Conclusion Top


Our study found that bipolar disorder patients in their euthymic state had significant cognitive impairments in the areas of set-shifting, verbal fluency, short-term memory, visual attention, and task shifting, verbal learning and memory as compared to the normal healthy comparison group; the cognitive deficits were observed in all of the tests administered. The duration of illness and frequency of episodes significantly affected the neurocognitive functions. Age of onset and mood stabilizers prescribed was also found to have correlation with the neurocognitive impairments in these patients.

The study thus establishes that illness factors significantly contributed to the neurocognitive deficits; in addition to the pharmacological agents used. It is observed that cognitive functions worsened with longer duration of illness and increasing number of episodes especially the manic episodes. Hence, there is a need for prompt and effective management of the bipolar patients to reduce the likelihood of developing cognitive impairment in euthymic state.

The future studies should investigate the cognitive impairments in the specific bipolar subtypes. Further studies need to be done to understand the effect of antipsychotics, antidepressants and other drugs on the neurocognitive functions. Furthermore, there is a need to study whether the cognitive impairments are the result of the disease process or is it really an endophenotype of bipolar affective disorder.

Limitations of the study

The study has its limitations. The patients in the present study were on multiple psychotropic medications, and their effects on the cognitive functions were not assessed in this study. The effects of these drugs on cognition could not be excluded, as it was a naturalistic study. This also was a confounding factor in the study. The sample size was small. It was a hospital based study. Educational qualification was an inclusion criterion. The smoking effects and the effects of gender were not analyzed. The study also had a wide age range. All these pose cautions against any generalization of conclusions. Euthymic state could not be confirmed for the 1 month before the inclusion in the study with a proper scale/assessment. Functional scales were also not used in the study. The study was a cross-sectional comparative study. The longitudinal course of the deficits and the factors affecting it were not considered. Finally, the neuropsychological tests administered may not have covered the entire range of cognitive functions.

Acknowledgment

I gratefully acknowledge the help of the department in helping me complete the work, with special thanks to the Institution's biostatistician, Mr. Unnikrishnan U.G.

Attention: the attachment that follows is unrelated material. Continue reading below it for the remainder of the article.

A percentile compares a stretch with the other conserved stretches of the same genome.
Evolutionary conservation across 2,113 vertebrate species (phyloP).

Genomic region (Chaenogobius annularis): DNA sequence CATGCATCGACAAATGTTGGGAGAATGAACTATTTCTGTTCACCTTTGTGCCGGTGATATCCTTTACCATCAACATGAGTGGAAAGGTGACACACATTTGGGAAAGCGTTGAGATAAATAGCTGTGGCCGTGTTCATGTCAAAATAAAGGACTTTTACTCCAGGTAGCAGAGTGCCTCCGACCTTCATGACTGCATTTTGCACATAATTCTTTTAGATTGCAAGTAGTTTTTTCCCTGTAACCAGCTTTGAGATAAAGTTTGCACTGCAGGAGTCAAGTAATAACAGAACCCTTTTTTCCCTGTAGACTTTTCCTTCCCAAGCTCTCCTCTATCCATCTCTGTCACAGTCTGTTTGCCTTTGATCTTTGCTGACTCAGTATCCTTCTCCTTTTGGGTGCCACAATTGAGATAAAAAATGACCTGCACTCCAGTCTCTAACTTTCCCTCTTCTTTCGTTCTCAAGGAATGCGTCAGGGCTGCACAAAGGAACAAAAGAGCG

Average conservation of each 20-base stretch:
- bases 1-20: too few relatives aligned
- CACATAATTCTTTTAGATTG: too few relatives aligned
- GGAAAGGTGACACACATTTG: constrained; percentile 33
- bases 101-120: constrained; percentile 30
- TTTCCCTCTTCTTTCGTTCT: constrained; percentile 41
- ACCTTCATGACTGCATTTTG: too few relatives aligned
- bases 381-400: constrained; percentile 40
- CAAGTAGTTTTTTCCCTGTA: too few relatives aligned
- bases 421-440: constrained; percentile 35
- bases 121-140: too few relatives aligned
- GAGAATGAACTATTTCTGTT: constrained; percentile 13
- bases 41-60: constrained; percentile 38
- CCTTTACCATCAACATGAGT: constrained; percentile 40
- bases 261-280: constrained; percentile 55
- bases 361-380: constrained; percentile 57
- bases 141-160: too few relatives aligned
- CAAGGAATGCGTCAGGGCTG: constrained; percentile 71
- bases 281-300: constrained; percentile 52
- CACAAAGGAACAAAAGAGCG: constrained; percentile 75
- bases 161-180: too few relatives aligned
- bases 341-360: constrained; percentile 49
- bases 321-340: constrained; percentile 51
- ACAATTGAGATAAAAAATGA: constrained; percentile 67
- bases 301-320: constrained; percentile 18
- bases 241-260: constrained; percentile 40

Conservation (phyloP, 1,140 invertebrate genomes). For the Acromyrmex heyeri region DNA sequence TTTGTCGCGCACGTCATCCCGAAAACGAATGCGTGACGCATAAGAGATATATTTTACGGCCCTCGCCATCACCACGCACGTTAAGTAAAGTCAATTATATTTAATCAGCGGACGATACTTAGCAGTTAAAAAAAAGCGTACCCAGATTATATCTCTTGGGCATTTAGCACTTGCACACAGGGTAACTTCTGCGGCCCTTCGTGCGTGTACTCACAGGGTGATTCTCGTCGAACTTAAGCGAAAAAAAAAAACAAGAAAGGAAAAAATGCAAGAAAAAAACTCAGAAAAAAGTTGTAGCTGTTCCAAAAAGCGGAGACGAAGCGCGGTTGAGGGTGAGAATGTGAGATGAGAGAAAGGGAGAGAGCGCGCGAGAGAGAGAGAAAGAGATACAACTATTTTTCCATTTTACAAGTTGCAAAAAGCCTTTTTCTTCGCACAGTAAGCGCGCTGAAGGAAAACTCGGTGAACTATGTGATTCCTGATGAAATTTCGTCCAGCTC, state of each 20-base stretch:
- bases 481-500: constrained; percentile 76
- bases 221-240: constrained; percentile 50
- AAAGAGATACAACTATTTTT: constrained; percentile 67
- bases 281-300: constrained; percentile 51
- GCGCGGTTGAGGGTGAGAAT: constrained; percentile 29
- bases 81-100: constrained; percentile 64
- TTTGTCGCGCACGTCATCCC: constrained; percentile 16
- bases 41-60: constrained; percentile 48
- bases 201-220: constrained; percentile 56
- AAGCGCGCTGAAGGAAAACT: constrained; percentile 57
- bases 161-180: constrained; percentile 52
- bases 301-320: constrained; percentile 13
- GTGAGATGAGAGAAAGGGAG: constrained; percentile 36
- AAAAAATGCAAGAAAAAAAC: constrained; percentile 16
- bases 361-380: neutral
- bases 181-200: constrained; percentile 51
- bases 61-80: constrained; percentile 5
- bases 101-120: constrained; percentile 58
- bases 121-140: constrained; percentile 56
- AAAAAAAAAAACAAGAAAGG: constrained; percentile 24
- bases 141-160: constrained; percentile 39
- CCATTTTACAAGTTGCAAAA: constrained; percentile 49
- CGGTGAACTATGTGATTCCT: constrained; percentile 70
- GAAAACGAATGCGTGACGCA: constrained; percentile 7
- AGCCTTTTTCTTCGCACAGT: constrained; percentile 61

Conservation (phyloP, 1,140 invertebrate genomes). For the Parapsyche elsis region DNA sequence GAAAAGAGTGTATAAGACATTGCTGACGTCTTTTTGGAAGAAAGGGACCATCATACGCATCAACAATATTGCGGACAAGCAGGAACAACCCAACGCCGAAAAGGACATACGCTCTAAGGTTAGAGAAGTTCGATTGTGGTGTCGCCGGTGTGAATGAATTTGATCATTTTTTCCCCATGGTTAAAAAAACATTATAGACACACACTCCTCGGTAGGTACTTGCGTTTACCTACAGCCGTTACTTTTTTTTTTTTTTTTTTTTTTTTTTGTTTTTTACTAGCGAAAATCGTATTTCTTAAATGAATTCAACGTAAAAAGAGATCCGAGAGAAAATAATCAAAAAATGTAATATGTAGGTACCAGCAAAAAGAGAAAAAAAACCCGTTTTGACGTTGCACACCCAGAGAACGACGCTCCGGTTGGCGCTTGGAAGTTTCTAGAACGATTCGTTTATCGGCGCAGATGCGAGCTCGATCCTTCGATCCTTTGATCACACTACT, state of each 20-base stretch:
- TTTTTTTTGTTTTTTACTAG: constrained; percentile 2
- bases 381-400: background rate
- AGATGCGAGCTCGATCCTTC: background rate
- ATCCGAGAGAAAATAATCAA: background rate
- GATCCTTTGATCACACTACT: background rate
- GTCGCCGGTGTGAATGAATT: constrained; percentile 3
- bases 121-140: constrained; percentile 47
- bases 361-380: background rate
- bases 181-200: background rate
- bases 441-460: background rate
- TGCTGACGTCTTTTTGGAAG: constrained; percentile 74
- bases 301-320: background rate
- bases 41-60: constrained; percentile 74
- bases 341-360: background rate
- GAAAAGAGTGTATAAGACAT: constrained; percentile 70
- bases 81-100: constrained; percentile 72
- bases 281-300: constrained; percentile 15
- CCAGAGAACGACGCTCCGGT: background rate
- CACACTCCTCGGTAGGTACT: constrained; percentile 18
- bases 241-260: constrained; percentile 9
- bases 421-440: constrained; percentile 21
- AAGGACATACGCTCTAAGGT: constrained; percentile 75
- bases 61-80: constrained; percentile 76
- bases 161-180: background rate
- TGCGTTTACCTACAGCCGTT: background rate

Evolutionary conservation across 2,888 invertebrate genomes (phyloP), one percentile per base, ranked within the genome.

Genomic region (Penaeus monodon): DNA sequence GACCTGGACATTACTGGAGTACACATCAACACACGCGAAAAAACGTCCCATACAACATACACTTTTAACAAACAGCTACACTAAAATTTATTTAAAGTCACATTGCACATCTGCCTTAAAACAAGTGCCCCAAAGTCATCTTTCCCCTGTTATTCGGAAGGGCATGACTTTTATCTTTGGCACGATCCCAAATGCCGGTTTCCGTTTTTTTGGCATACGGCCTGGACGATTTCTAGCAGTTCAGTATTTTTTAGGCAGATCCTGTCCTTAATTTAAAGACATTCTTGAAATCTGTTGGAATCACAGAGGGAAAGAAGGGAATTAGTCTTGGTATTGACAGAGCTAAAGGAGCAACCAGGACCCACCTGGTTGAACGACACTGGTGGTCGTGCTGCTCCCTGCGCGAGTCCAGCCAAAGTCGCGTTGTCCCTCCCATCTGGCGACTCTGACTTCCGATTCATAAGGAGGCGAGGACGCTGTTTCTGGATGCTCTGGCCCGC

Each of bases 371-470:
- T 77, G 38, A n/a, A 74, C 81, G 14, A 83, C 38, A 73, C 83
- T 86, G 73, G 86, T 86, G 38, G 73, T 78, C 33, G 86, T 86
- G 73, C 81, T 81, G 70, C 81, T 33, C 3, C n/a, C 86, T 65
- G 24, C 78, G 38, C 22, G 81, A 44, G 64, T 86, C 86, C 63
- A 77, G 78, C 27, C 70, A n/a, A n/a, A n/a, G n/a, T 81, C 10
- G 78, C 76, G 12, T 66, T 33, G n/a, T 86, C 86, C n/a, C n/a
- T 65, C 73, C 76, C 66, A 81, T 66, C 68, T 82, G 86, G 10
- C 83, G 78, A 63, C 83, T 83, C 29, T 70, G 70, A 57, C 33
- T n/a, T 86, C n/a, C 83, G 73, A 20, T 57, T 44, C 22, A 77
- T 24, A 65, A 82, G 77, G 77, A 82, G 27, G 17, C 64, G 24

Financial support and sponsorship

Nil.

Conflicts of interest

There are no conflicts of interest.



 
  References Top

1.
Sanchez-Moreno J, Martinez-Aran A, Tabarés-Seisdedos R, Torrent C, Vieta E, Ayuso-Mateos JL, et al. Functioning and disability in bipolar disorder: An extensive review. Psychother Psychosom 2009;78:285-97.  Back to cited text no. 1
    
2.
Martínez-Arán A, Vieta E, Colom F, Torrent C, Sánchez-Moreno J, Reinares M, et al. Cognitive impairment in euthymic bipolar patients: Implications for clinical and functional outcome. Bipolar Disord 2004;6:224-32.  Back to cited text no. 2
    
3.
Zubieta JK, Huguelet P, Lajiness-O'Neill R, Giordani BJ. Cognitive function in euthymic bipolar I disorder. Psychiatry Res 2001;102:9-20.  Back to cited text no. 3
    
4.
McGrath J, Scheldt S, Welham J, Clair A. Performance on tests sensitive to impaired executive ability in schizophrenia, mania and well controls: Acute and subacute phases. Schizophr Res 1997;26:127-37.  Back to cited text no. 4
    
5.
Sweeney JA, Kmiec JA, Kupfer DJ. Neuropsychologic impairments in bipolar and unipolar mood disorders on the CANTAB neurocognitive battery. Biol Psychiatry 2000;48:674-84.  Back to cited text no. 5
    
6.
Vrabie M, Marinescu V, Talaşman A, Tăutu O, Drima E, Micluţia I. Cognitive impairment in manic bipolar patients: Important, understated, significant aspects. Ann Gen Psychiatry 2015;14:41.  Back to cited text no. 6
    
7.
Eric YW, Halari R, Cheng KM, Leung SK, Young AH. Cognitive performance is impaired in euthymic Chinese patients with bipolar 1 disorder. J Affect Disord 2013;151:156-63.  Back to cited text no. 7
    
8.
Civil Arslan F, Tiryaki A, Ozkorumak E. A comparison of euthymic bipolar patients with unaffected first-degree relatives and healthy controls in terms of neuropsychological functions. Int J Psychiatry Clin Pract 2014;18:208-14.  Back to cited text no. 8